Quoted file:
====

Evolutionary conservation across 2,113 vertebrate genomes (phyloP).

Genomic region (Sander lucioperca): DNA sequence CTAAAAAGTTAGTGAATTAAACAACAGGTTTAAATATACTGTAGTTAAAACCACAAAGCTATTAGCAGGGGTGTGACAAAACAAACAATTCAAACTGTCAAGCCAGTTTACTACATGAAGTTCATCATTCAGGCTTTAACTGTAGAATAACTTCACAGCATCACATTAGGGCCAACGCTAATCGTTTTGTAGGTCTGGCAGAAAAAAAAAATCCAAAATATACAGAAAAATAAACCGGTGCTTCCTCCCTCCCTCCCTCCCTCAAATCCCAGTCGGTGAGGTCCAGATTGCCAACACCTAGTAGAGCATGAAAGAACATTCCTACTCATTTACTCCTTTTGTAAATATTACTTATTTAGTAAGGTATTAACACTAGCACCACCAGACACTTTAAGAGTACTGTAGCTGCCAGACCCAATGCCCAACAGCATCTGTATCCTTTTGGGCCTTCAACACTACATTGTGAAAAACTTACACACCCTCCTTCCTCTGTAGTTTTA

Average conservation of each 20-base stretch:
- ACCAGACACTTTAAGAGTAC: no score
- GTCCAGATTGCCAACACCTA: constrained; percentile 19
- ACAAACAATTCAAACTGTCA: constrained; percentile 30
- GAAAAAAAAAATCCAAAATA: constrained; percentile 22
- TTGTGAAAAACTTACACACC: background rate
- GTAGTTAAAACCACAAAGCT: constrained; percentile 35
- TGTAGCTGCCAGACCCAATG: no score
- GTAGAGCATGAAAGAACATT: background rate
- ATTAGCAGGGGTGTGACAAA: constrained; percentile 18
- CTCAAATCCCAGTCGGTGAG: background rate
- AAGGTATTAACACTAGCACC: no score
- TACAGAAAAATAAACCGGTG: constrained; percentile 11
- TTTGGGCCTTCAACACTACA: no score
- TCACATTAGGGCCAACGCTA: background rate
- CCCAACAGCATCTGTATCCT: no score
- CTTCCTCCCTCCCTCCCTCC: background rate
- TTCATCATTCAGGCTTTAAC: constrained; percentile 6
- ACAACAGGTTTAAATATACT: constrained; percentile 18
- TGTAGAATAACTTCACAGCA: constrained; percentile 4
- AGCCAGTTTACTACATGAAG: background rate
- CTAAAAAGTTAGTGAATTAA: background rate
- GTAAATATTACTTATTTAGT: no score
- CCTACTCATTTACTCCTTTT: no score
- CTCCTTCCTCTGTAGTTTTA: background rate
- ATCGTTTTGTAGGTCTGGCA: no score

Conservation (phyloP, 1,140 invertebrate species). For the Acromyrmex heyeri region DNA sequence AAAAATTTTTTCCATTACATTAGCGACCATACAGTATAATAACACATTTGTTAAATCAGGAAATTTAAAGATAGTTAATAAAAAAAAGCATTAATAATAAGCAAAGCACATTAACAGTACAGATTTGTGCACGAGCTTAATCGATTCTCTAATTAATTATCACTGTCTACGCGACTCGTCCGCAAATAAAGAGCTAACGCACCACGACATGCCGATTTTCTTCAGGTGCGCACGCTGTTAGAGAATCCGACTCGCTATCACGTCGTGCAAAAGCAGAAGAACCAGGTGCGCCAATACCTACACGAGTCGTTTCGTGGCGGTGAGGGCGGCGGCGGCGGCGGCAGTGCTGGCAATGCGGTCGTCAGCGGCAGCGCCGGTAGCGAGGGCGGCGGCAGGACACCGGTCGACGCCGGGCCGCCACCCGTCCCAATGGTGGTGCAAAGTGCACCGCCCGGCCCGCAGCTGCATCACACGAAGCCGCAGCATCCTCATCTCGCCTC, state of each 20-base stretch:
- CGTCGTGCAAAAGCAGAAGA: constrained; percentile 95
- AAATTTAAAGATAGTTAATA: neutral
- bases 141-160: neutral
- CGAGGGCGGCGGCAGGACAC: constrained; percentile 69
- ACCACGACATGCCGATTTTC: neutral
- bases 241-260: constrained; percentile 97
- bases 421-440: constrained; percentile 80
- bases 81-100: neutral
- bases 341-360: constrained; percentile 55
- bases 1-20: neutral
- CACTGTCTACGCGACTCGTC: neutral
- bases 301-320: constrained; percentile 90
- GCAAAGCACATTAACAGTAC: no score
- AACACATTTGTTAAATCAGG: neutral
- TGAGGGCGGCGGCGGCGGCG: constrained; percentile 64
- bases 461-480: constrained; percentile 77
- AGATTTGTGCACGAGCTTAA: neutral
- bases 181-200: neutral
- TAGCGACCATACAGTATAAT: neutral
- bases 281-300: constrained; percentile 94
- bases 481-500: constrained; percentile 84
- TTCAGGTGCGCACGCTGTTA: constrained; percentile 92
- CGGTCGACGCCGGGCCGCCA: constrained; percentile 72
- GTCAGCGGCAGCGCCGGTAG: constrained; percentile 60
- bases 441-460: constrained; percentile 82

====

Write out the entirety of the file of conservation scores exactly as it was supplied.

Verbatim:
Evolutionary conservation across 2,113 vertebrate genomes (phyloP).

Genomic region (Sander lucioperca): DNA sequence CTAAAAAGTTAGTGAATTAAACAACAGGTTTAAATATACTGTAGTTAAAACCACAAAGCTATTAGCAGGGGTGTGACAAAACAAACAATTCAAACTGTCAAGCCAGTTTACTACATGAAGTTCATCATTCAGGCTTTAACTGTAGAATAACTTCACAGCATCACATTAGGGCCAACGCTAATCGTTTTGTAGGTCTGGCAGAAAAAAAAAATCCAAAATATACAGAAAAATAAACCGGTGCTTCCTCCCTCCCTCCCTCCCTCAAATCCCAGTCGGTGAGGTCCAGATTGCCAACACCTAGTAGAGCATGAAAGAACATTCCTACTCATTTACTCCTTTTGTAAATATTACTTATTTAGTAAGGTATTAACACTAGCACCACCAGACACTTTAAGAGTACTGTAGCTGCCAGACCCAATGCCCAACAGCATCTGTATCCTTTTGGGCCTTCAACACTACATTGTGAAAAACTTACACACCCTCCTTCCTCTGTAGTTTTA

Average conservation of each 20-base stretch:
- ACCAGACACTTTAAGAGTAC: no score
- GTCCAGATTGCCAACACCTA: constrained; percentile 19
- ACAAACAATTCAAACTGTCA: constrained; percentile 30
- GAAAAAAAAAATCCAAAATA: constrained; percentile 22
- TTGTGAAAAACTTACACACC: background rate
- GTAGTTAAAACCACAAAGCT: constrained; percentile 35
- TGTAGCTGCCAGACCCAATG: no score
- GTAGAGCATGAAAGAACATT: background rate
- ATTAGCAGGGGTGTGACAAA: constrained; percentile 18
- CTCAAATCCCAGTCGGTGAG: background rate
- AAGGTATTAACACTAGCACC: no score
- TACAGAAAAATAAACCGGTG: constrained; percentile 11
- TTTGGGCCTTCAACACTACA: no score
- TCACATTAGGGCCAACGCTA: background rate
- CCCAACAGCATCTGTATCCT: no score
- CTTCCTCCCTCCCTCCCTCC: background rate
- TTCATCATTCAGGCTTTAAC: constrained; percentile 6
- ACAACAGGTTTAAATATACT: constrained; percentile 18
- TGTAGAATAACTTCACAGCA: constrained; percentile 4
- AGCCAGTTTACTACATGAAG: background rate
- CTAAAAAGTTAGTGAATTAA: background rate
- GTAAATATTACTTATTTAGT: no score
- CCTACTCATTTACTCCTTTT: no score
- CTCCTTCCTCTGTAGTTTTA: background rate
- ATCGTTTTGTAGGTCTGGCA: no score

Conservation (phyloP, 1,140 invertebrate species). For the Acromyrmex heyeri region DNA sequence AAAAATTTTTTCCATTACATTAGCGACCATACAGTATAATAACACATTTGTTAAATCAGGAAATTTAAAGATAGTTAATAAAAAAAAGCATTAATAATAAGCAAAGCACATTAACAGTACAGATTTGTGCACGAGCTTAATCGATTCTCTAATTAATTATCACTGTCTACGCGACTCGTCCGCAAATAAAGAGCTAACGCACCACGACATGCCGATTTTCTTCAGGTGCGCACGCTGTTAGAGAATCCGACTCGCTATCACGTCGTGCAAAAGCAGAAGAACCAGGTGCGCCAATACCTACACGAGTCGTTTCGTGGCGGTGAGGGCGGCGGCGGCGGCGGCAGTGCTGGCAATGCGGTCGTCAGCGGCAGCGCCGGTAGCGAGGGCGGCGGCAGGACACCGGTCGACGCCGGGCCGCCACCCGTCCCAATGGTGGTGCAAAGTGCACCGCCCGGCCCGCAGCTGCATCACACGAAGCCGCAGCATCCTCATCTCGCCTC, state of each 20-base stretch:
- CGTCGTGCAAAAGCAGAAGA: constrained; percentile 95
- AAATTTAAAGATAGTTAATA: neutral
- bases 141-160: neutral
- CGAGGGCGGCGGCAGGACAC: constrained; percentile 69
- ACCACGACATGCCGATTTTC: neutral
- bases 241-260: constrained; percentile 97
- bases 421-440: constrained; percentile 80
- bases 81-100: neutral
- bases 341-360: constrained; percentile 55
- bases 1-20: neutral
- CACTGTCTACGCGACTCGTC: neutral
- bases 301-320: constrained; percentile 90
- GCAAAGCACATTAACAGTAC: no score
- AACACATTTGTTAAATCAGG: neutral
- TGAGGGCGGCGGCGGCGGCG: constrained; percentile 64
- bases 461-480: constrained; percentile 77
- AGATTTGTGCACGAGCTTAA: neutral
- bases 181-200: neutral
- TAGCGACCATACAGTATAAT: neutral
- bases 281-300: constrained; percentile 94
- bases 481-500: constrained; percentile 84
- TTCAGGTGCGCACGCTGTTA: constrained; percentile 92
- CGGTCGACGCCGGGCCGCCA: constrained; percentile 72
- GTCAGCGGCAGCGCCGGTAG: constrained; percentile 60
- bases 441-460: constrained; percentile 82